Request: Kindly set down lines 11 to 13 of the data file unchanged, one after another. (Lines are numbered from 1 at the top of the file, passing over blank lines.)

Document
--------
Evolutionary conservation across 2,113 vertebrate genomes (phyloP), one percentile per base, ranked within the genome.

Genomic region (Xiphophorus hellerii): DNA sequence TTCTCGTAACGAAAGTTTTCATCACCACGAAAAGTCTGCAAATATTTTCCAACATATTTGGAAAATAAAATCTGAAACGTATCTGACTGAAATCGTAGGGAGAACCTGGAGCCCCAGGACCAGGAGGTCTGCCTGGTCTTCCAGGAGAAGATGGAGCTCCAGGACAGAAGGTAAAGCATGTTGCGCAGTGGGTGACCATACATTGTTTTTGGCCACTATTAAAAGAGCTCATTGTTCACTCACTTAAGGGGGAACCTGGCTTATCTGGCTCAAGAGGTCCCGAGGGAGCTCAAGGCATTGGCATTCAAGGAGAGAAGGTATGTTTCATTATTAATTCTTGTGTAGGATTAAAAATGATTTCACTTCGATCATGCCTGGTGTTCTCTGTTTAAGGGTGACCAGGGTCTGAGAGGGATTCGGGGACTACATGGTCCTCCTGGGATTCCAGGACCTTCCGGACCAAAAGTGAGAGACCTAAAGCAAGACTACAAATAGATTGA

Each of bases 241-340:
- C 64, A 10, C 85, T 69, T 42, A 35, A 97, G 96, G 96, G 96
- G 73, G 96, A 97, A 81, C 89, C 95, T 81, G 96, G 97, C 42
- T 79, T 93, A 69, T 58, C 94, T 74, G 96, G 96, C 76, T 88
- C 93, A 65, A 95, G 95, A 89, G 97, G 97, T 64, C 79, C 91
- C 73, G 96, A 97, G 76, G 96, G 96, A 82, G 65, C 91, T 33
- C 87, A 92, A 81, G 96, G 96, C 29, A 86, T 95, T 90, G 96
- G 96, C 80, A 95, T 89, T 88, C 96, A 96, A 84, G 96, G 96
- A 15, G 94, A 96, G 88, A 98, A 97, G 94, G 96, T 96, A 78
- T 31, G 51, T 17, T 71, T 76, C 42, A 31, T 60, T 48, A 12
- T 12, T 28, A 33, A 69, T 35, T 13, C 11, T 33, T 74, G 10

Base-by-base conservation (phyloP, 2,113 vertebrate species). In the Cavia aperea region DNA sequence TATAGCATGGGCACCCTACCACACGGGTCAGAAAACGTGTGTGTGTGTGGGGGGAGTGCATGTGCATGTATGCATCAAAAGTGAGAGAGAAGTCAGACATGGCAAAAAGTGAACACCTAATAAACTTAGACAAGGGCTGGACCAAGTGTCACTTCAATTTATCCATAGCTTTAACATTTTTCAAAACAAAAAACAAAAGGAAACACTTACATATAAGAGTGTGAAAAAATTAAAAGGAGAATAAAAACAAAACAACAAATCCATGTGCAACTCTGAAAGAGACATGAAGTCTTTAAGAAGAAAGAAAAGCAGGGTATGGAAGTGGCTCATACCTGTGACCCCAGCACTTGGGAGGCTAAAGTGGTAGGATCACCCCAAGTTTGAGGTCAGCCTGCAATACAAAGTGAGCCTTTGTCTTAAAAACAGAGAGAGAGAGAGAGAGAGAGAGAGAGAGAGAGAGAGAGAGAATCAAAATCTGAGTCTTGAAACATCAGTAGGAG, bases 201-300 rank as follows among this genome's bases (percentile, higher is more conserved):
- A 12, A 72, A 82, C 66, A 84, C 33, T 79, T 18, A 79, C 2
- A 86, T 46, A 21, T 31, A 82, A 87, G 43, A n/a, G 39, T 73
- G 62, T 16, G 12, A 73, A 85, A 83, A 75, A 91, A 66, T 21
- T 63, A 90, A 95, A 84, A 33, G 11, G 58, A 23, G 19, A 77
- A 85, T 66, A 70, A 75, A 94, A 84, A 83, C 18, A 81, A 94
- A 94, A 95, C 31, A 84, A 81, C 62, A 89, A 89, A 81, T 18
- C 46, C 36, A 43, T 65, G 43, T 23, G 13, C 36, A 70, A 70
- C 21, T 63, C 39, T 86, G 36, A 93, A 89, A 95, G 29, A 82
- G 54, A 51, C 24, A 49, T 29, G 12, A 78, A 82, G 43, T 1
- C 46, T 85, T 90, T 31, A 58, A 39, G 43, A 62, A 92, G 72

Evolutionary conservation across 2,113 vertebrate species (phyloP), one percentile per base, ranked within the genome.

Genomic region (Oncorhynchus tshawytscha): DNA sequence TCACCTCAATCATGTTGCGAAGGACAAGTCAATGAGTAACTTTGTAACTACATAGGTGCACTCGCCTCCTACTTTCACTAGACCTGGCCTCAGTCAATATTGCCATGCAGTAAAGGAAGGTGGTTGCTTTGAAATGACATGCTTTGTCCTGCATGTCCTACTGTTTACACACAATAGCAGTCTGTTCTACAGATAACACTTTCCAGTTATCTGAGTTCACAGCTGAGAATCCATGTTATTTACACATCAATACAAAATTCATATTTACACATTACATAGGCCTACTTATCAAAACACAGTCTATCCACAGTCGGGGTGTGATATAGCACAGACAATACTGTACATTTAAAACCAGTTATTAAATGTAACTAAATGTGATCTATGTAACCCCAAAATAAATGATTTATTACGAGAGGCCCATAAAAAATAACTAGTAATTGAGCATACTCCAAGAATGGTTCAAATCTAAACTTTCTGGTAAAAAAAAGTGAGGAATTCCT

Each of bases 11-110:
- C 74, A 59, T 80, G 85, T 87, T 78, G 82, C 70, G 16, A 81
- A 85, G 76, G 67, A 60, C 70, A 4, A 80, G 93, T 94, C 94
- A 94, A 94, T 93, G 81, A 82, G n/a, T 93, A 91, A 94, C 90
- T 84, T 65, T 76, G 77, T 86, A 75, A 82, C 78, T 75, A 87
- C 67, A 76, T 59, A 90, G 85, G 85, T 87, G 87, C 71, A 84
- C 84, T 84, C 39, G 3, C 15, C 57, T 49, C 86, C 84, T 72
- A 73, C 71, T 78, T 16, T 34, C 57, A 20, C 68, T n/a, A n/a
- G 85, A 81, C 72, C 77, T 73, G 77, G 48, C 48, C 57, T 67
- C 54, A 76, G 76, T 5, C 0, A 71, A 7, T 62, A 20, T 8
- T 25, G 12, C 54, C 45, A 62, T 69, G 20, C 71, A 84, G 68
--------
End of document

- A 15, G 94, A 96, G 88, A 98, A 97, G 94, G 96, T 96, A 78
- T 31, G 51, T 17, T 71, T 76, C 42, A 31, T 60, T 48, A 12
- T 12, T 28, A 33, A 69, T 35, T 13, C 11, T 33, T 74, G 10